Lessons in early education from New Zealand
“And the environments were better resourced – the equipment and the spaces for children were better and relationships with parents became much stronger.”
However, it was noticeable, she adds, that centres where management did not allow staff to take up training opportunities offered by the strategy did not improve in their quality ratings.
Linking in health and social services
A vision of early childhood centres serving as hubs for health and social services was the one thing on which the strategy failed to deliver.
Mitchell envisaged professionals such as public health nurses, speech therapists, psychologists, etc coming to early childhood centres instead of parents having to take their children to them.
But it didn’t happen; mainly, she believes, because there were no policy actions set in place.
“What we saw with health and social services was an aspirational statement and then it was just left to the services to do it. Nothing changed.”
PLANS FOR PRE-SCHOOL
A second free pre-school year for all children would certainly be on the wish list of the Minister for Children and Youth Affairs, Frances Fitzgerald. But her department was not willing to be any more specific when contacted by The Irish Times.
Proposals for an extension of the scheme are likely to be included in the first National Early Years Strategy, which the department is currently preparing.
However, a spokeswoman said, “Noting the current financial constraints, any such extension at this time is not likely.”
A second free pre-school year is being called for by Start Strong, an alliance of organisations that advocates higher quality care and education for young children in Ireland.
“It is not about children spending necessarily long hours in a service but having daily access to a service. And that is crucially important – particularly from the age of two onwards,” says the director of Start Strong, Ciairín de Buis.
The introduction of the free pre-school year in January 2010 was a big step forward and it is a huge success, as reflected in the fact that parents are voting with their feet on this one, she says.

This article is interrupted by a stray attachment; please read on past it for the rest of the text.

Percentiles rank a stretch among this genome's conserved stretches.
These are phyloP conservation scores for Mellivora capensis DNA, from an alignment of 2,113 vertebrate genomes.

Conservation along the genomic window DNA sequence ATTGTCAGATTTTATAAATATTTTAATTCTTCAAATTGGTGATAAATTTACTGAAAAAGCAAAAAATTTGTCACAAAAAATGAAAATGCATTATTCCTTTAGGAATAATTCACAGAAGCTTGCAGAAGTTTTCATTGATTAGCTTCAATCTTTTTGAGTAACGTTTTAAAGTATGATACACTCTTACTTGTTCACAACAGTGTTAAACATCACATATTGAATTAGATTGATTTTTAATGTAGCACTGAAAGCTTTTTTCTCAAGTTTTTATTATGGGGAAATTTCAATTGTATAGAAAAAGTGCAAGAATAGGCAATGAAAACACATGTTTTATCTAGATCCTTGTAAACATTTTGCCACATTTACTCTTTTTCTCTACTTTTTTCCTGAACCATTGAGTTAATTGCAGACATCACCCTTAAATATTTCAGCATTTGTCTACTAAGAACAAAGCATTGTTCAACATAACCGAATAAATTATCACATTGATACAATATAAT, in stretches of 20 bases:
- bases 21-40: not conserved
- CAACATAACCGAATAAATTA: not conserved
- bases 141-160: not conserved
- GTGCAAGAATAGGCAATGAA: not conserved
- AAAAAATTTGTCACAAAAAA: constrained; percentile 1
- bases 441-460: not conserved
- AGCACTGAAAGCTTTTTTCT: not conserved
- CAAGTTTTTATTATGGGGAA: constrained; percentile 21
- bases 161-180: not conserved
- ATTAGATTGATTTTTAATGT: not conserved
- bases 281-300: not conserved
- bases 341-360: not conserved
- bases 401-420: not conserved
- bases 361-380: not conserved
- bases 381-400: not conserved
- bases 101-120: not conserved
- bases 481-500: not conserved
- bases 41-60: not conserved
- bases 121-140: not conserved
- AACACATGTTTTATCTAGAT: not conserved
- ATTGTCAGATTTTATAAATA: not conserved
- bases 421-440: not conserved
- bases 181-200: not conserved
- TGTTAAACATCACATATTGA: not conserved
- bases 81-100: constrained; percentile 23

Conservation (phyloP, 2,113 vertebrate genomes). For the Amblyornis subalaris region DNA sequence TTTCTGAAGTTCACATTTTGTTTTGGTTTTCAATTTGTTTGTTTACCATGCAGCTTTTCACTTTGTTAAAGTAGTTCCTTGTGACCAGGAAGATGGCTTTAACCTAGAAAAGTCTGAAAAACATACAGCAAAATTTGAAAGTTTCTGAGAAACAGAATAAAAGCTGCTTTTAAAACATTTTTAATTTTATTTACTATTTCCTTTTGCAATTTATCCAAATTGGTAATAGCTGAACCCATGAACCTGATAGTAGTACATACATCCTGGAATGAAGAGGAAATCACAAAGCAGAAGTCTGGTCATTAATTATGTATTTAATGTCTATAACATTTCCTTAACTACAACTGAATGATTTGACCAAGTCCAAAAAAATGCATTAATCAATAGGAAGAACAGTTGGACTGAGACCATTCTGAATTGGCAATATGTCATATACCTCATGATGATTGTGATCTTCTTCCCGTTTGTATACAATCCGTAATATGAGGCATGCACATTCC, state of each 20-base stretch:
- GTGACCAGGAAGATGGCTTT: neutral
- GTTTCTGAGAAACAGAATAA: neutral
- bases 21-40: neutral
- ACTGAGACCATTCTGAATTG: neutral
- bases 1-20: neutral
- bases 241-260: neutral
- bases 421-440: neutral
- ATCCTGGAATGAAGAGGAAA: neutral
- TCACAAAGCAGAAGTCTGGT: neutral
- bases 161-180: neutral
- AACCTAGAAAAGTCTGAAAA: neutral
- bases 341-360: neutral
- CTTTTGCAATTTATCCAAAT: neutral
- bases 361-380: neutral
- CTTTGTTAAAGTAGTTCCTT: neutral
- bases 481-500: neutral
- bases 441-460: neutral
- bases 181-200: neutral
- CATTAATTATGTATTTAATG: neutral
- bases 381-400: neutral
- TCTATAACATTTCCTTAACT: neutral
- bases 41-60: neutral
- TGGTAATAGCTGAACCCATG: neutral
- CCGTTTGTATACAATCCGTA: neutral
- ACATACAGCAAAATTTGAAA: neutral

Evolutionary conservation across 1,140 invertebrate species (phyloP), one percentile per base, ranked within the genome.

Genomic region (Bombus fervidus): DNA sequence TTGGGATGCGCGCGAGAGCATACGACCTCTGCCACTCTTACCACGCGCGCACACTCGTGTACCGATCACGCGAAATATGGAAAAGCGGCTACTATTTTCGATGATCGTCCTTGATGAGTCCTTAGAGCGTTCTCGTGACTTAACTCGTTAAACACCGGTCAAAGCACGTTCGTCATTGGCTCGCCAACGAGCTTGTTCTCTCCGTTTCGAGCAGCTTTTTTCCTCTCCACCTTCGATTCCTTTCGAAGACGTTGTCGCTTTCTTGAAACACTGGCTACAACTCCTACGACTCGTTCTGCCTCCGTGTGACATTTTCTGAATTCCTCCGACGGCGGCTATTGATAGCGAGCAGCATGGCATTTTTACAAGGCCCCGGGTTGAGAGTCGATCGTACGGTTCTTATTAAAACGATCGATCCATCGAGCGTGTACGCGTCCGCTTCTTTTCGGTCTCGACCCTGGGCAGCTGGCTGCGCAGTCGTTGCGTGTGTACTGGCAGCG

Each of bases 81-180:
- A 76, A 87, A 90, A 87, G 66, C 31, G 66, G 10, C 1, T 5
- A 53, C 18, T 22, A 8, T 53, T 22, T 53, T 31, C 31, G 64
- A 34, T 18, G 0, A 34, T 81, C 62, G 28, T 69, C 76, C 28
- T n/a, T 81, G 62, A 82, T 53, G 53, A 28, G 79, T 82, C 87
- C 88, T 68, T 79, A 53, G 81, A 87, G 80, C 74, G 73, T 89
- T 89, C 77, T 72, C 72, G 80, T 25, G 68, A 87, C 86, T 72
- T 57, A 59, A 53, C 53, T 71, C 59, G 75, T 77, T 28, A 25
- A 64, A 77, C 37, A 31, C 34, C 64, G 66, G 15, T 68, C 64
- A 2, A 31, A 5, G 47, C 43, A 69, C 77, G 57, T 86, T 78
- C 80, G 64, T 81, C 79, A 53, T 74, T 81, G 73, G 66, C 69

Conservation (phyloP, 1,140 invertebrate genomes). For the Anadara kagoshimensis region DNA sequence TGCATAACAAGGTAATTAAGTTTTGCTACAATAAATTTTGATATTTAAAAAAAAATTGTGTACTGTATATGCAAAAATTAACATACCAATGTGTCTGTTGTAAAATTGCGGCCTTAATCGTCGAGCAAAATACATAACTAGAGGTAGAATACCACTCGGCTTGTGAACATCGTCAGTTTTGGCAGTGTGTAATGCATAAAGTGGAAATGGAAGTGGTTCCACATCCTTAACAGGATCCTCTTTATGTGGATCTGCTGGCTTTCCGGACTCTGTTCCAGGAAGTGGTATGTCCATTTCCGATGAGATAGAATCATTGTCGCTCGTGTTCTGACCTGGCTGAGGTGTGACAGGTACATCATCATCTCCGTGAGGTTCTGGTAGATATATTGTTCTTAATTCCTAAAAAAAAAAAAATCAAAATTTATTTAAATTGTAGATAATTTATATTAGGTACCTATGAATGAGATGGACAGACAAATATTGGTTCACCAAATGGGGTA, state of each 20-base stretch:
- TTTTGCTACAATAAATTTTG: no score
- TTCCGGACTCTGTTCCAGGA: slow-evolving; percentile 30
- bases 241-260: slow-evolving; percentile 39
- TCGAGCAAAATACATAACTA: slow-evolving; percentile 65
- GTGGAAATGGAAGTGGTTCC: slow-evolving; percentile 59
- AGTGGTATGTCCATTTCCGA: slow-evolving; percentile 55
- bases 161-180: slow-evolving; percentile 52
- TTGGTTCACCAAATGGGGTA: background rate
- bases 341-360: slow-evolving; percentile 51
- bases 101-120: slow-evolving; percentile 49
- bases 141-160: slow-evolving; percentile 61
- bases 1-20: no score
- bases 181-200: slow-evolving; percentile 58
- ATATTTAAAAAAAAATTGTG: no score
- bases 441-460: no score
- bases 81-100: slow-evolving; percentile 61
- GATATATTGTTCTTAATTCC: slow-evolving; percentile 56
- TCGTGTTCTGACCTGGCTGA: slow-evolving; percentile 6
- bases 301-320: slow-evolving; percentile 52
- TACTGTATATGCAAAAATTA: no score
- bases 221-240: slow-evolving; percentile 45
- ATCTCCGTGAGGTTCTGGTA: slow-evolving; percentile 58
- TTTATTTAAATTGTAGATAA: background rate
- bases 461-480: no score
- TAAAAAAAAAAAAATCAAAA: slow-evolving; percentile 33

“It will have an enormous impact – anecdotally it already is, you have teachers talking about the difference it is already making.”
About 65,000 children – approximately 95 per cent of children in the year before school – are availing of the free pre-school hours, the Minister told the Dáil in July.
Last year the scheme cost approximately €166 million and that is expected to rise to €175 million in 2012, due to increased numbers of children in the relevant age group.
According to the review of expenditure published by her department before the last budget, a second free pre-school year for all children would cost in the region of €60 million in the first full year, although, it adds, that could vary depending on how the proposal was implemented.
HIGHER QUALIFIED STAFF ARE NEEDED IN THE PRE-SCHOOL YEAR
There is concern that children under the age of three are being overlooked as the focus of developing early childhood education has been on the free pre-school year.
The minimum qualification requirements that were introduced in 2010 apply only to leaders of groups operating under the free pre-school year scheme, which also offers increased funding for higher qualified staff.
“Unfortunately, a knock-on effect of that is the higher qualified staff can be pulled into the pre-school year, so those working with the under-threes can tend to have lower, if any, qualifications,” says the director of Start Strong, Ciairín de Buis. “What we are pushing for is that there needs to be minimal qualifications for all staff.”
Meanwhile, the cost of childcare in Ireland for the under-threes remains a huge issue. Unlike in many other European countries, there is no subsidised, high-quality childcare available after paid maternity leave is over. Parents receive no State assistance for the care and education of their child (other than child benefit and with the exception of those who qualify to use subsidised community creches) until the free pre-school year kicks in – and that is only for 15 hours a week, 38 weeks a year.